As the weather increases in warmth, gardens are coming alive with activity. Before the heat really sets in, my family has been visiting as many local gardens and nature parks as possible. The best time to go to gardens are early morning. If your schedule permits, week days are best. We’ve done exceedingly well at finding the free ones and who wouldn’t go for that? Whether you want a nice morning stroll, want to spend quality time with family, or exerise your photography skills, there are so many options. It was well work the 45 minute drive out to UNC Chapel Hill. It is very well kept and tended for. You won’t be disappointed!!
Website for North Carolina Botanical Gardens at UNC Chapel Hill: http://ncbg.unc.edu/visit/
Visiting hours: Tuesday – Saturday 9 am – 5 pm
Sunday: 1 pm – 5 pm
Closed Mondays and University Holidays.
A spot you won’t want to miss is The Mercer Reeves Hubbard Herb Garden. There is said to be 500 species and cultivars. An important addition to the collection is the rosemary collection from the herb society of Americas. The herb amove is chives which is known for its oniony smell and flavor. I love adding a sprig of it to many different dishes.
You won’t want to miss the carnivorous plant colection complete with pitcher plants, sundews, and butter warts which are all a part of the southeastern United States.
Herbs attract beneficial insects like this ladybug going for a spin on this cilantro plant.
Other gardens to highlight are the native plant border gardens with a variety of native perennials, shrubs, and small trees. Native plants are vital to our ecosystem. They provide homes for many creatures large and small. They are the plants that have resided here long before any ornamentals were brought in. They may not have the largest and showiest of flowers, but they belong here where as invasives can desimate a habitat literally squeezing the life out of plants. So do your research when choosing flowers!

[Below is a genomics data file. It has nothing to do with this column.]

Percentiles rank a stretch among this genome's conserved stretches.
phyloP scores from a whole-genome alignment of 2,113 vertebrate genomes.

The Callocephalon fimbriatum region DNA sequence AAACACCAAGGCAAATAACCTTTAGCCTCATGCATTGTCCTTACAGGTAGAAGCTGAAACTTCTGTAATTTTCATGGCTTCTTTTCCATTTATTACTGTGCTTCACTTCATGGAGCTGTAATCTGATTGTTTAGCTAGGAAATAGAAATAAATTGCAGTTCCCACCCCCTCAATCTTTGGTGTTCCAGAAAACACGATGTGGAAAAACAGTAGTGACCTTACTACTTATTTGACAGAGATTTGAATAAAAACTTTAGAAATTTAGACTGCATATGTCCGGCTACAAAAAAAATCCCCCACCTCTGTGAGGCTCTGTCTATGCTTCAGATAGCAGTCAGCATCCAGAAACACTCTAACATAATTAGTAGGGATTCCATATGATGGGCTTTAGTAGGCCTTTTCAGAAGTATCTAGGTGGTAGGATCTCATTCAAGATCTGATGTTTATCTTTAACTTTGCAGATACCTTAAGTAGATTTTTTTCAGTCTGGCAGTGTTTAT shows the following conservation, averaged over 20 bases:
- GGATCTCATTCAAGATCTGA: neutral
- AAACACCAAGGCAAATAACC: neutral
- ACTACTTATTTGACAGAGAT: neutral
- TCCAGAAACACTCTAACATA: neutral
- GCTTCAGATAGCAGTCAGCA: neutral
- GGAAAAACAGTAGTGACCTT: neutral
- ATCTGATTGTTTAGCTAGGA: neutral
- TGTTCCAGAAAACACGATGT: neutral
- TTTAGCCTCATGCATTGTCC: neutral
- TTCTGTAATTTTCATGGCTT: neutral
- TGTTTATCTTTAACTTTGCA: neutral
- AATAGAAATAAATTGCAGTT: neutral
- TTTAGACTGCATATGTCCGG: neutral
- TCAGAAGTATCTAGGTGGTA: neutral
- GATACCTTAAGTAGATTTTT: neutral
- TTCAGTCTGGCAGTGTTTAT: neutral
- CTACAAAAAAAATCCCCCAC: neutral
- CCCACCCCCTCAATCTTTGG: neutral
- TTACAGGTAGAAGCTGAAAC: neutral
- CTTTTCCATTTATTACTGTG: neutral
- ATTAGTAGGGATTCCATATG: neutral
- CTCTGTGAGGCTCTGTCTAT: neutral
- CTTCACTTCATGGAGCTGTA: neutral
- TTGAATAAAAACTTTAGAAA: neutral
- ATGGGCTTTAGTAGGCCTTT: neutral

What I found most invigorating was the botanical garden’s commitment to using environmentally responsible gardening pratices. They work closely with local, state, and regional conservation organizations. They put to practice their mission which is “To inspire understanding, appreciation, and conservation of plants and to advance a sustainable relationship between people and nature.” When we support gardens, farms, and local places that are promoting environmentally responsible practices, we aren’t making an impact just a day or even a week, we could quite possibly be making an impact for generations to come. For it is one choice that can have a dominoes affect that will inspire other to make positive changes in their life. The NC Botanical Garden at UNC Chapel Hill is inspiring that kind of change.
Please drop me a comment and share with me your favorite gardening spots in Raleigh, Chapel Hill, and Durham area. If you know of any sustainable projects locally, I might be able to take a trip there and feature it on my blog.